|My work station|
But even when it comes to world events, I usually avoid the opinions that flow forth from the press. Again, the sight of rush hour travelers on the subway reading the opinion pages of the Times induces the same weariness as I feel about the arts pages. The past two years have been full of world events that, however horrible, are nevertheless, when viewed historically, not really out of character (so to speak) for humankind. Have we become so secure in our way of life that we can no longer fathom that there are bad people out in the world, especially bad people who want to destroy it?
I did follow the coverage of the Charlie Hebdo attacks in 2015 because of my interest in the issue of freedom of speech. (See my volume on the history of this right in the West: Freedom of Speech: The History of An Idea.) Otherwise, however, the reporting, along with the opinon-mongering, following such events is tendentious and finger-pointing. And everyone, literally everyone, in New York always has an opinion, especially on the causes. After the Orlando shootings, I vowed never to utter my opinion on events that dominate the news cycle. And from what I have observed, simply from glancing at headlines in passing or when I open my internet browser, the press, including newspapers, has really been disgustingly tendentious in its current political coverage. It is all opinion, all the time.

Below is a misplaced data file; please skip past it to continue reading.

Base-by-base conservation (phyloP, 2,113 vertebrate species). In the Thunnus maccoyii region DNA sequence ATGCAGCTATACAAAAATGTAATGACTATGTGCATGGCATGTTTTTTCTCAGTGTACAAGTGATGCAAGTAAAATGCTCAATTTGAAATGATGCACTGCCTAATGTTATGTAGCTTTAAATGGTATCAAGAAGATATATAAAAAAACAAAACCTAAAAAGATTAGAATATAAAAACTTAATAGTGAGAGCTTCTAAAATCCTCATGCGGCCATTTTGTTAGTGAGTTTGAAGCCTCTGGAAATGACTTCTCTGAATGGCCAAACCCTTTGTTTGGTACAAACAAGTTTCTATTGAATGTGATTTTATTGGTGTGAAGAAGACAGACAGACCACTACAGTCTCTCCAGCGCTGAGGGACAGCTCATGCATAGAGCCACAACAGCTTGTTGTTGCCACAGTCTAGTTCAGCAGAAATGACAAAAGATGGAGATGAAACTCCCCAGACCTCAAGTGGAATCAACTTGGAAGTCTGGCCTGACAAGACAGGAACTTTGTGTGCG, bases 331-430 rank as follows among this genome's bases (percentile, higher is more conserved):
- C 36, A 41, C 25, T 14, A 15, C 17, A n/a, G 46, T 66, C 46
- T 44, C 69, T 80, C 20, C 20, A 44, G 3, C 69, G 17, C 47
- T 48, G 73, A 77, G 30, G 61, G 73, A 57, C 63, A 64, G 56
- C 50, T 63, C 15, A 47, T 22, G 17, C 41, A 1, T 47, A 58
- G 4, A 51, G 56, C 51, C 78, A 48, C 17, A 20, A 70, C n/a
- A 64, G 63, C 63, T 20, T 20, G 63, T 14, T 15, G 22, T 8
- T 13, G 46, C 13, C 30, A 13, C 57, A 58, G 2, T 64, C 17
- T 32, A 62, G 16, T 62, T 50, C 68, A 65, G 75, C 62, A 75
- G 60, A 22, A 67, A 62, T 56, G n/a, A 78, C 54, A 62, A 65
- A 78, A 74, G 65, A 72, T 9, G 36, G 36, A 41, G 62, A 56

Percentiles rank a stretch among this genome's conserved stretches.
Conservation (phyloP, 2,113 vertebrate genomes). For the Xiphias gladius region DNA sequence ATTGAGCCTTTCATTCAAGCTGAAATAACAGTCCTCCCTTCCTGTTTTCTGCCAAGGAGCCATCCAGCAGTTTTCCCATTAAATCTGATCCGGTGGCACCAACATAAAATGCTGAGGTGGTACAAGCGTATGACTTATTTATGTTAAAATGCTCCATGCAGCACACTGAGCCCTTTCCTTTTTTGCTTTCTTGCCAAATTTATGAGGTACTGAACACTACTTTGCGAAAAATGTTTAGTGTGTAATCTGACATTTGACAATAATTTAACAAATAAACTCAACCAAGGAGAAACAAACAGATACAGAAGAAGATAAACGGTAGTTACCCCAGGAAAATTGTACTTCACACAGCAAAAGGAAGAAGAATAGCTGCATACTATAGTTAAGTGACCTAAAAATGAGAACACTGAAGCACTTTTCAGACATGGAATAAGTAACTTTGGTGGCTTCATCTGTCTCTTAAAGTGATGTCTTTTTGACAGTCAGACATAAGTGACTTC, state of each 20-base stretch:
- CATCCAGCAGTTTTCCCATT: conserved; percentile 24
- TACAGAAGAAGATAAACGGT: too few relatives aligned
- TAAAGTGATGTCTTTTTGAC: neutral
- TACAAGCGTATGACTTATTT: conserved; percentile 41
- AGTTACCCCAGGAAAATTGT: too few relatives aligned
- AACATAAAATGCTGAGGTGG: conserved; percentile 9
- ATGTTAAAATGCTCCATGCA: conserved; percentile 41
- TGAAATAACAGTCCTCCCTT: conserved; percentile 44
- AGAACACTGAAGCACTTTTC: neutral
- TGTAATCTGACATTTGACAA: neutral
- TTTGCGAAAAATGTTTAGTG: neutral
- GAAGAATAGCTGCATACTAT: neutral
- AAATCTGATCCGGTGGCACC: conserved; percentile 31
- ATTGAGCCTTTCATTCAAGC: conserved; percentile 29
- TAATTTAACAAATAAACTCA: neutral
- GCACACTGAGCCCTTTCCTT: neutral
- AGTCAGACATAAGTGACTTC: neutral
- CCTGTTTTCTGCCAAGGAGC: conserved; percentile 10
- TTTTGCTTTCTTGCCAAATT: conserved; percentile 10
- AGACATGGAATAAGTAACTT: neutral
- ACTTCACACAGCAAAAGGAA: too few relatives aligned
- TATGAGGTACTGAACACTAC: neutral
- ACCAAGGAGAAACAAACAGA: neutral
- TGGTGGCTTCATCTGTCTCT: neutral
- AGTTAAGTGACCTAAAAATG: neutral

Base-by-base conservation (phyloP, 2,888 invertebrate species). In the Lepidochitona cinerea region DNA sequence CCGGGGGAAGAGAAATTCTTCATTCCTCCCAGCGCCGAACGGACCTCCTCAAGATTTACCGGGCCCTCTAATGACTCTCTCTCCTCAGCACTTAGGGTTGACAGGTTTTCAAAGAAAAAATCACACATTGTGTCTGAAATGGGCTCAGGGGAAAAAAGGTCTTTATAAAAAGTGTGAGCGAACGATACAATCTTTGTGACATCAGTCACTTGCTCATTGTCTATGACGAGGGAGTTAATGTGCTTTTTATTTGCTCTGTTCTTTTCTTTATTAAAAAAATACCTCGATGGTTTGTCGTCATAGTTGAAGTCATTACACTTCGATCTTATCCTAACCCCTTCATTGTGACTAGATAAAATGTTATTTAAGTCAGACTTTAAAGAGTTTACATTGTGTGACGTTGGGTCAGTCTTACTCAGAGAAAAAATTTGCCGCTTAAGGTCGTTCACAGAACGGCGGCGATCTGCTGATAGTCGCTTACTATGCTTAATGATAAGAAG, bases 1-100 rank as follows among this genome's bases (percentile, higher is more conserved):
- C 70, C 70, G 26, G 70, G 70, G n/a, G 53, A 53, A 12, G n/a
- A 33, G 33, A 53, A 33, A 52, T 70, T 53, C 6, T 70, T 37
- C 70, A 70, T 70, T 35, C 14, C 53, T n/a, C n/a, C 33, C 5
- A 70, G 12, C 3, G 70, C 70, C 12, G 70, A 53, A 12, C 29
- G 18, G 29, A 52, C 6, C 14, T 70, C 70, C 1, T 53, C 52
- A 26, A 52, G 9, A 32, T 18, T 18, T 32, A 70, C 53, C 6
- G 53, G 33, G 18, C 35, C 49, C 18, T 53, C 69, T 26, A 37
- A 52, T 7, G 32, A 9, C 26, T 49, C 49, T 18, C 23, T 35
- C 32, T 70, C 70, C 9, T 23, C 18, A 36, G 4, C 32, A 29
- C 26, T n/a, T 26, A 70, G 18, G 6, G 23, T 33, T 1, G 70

|Eisert at home|
The volume includes several fascinating pieces, but the one that most caught my attention at the moment is by Hansjürgen Koschwitz, “Sag’ mir, warum dich keine Zeitung freut? Goethe als Kritiker und Leser der Presse.” Herewith a few observations.
|Goethe Girl takes a break|
Freedom of the press does not mean simple reporting of the news; it is the freedom to publish "opinions," to "speak truth to power." Goethe held, however, that such freedom of the press would lead to everyone having the same opinion (Gleichschaltung der Meinungen) and thus a collective state of mind, the end result a kind of repressive purpose. As for the first, keep it in mind the next time you read about the "97 percent consensus of scientists" on global warming.
Nevertheless, Goethe did read newspapers regularly, for "the news." As Professor Koschwitz writes, newspapers informed him about foreign affairs, especially politics, and kept him in touch with "das Wogen der Welthändel." Many entries in his diaries indicate that he read newspapers daily. In the 1820s one of his favorite newspapers was a French one, Le Globe.
Goethe wrote in a similar vein to Zelter at the time of the Parisian events, namely, that knowing what is going on does not make one smarter or better ("man [wird] durch die Kenntnis dessen, was der Tag bringt, nicht klüger und nicht besser").